Catholicity, what does this matter? The catholicity of documents doesn't confirm a proper interpretation, only a catholic interpretation. Because an ideal is more widely accepted it invalidates those of an 'isolated' segment?
It wouldn't matter as much, except in a community so relatively close to the events in question. There were many in the Church who were directly associated and descended from those to whom these events happened. Legitimate texts about the life of Jesus, would naturally be accepted in such a community. Spurious texts would naturally be shunned in such a community.
Again, what the church viewed as orthodoxy, all else was considered heretical and by edict either destroyed or surpressed.
Not really. All else, proved in that early Christian community to be rejected in practice. Whenever a late text came out claiming to be written by Apostle X, or Peter, or Barnabas, or whoever, usually only a small segment of people would recognize it, or believe it to be genuine. Their late dates, along with the consensus of that early community, along with adherence to what was already known to be revealed truth, is what determined whether or not it was "Kosher".
I know of no pseudepigraphal work that was "destroyed" do you? You keep saying that. The Church never was able to destroy the New Testament "Apocrypha", the evidence being they are still around. Yes, they were suppressed Iím sure, as to their influence, after they were determined to be spurious texts of doubtful authorship and content. Thatís hardly surprising.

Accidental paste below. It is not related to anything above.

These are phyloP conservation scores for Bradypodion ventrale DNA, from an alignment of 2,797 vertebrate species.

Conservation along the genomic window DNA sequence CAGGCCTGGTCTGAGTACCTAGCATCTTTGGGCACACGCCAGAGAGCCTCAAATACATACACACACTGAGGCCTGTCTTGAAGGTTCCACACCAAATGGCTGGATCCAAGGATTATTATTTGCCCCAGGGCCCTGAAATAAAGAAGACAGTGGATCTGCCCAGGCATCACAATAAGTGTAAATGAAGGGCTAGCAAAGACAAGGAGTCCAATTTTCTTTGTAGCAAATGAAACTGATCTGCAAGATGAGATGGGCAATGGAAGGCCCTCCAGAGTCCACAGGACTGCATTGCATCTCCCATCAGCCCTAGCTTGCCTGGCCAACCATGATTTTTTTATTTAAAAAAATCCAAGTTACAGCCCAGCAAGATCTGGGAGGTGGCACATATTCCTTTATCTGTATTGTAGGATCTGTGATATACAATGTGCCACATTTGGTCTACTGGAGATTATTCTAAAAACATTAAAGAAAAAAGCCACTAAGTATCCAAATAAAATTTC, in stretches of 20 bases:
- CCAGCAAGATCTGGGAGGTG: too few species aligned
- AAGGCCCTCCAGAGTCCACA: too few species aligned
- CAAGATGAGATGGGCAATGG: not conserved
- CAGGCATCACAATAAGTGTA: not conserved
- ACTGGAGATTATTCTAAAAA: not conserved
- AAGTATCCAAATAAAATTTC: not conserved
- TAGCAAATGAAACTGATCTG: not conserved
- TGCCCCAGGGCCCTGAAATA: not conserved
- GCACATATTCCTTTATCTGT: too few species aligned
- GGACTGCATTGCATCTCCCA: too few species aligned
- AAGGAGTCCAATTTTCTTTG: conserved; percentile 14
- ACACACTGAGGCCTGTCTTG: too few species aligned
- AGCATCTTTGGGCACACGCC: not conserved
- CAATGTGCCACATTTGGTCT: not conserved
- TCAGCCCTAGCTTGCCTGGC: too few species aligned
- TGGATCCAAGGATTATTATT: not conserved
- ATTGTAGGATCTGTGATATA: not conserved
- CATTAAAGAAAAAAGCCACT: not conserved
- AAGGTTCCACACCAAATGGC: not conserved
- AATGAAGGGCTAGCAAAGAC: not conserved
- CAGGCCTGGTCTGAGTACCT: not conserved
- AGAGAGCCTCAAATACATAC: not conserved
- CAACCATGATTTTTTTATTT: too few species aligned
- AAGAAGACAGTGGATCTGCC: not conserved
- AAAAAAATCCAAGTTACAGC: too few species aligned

ONLY BECAUSE THEY WERE DISCOVERED IN 1945, and only because they were hidden by monks of St. Pachomius to escape DESTRUCTION in the church's campaign for orthodoxy.
Iíve already answered the "Dead Sea Scroll" argument, in that no damning texts have shown up. You only suspiciously assume that there might be some that we don't know about. So that argument is off the table as far as Iím concerned.
But as for pseudepigraphal texts being discovered in 1945, be specific and tell me what was discovered for the first time. We can't really discuss it until you do.
Um..well aside from the admission by church officials that this was a common practice?
Burning texts was a common practice in the ancient world ... period. Not just the Church. It was felt that it something was subversive, harmful, or politically threatening, it should be destroyed. So each instance needs to be examined to see whether or not destroying texts was from an admirable motive or not, rather than condemning the destruction of texts, as wrong in itself.
Iíll need specific citations of who said what, in what works, so that I can read them in context. As it stands your argumentation is to general, and seems like little more than ad hominem. When you give me more specific info Iíll respond.
And I will look into what exactly Constantine was responsible for destroying.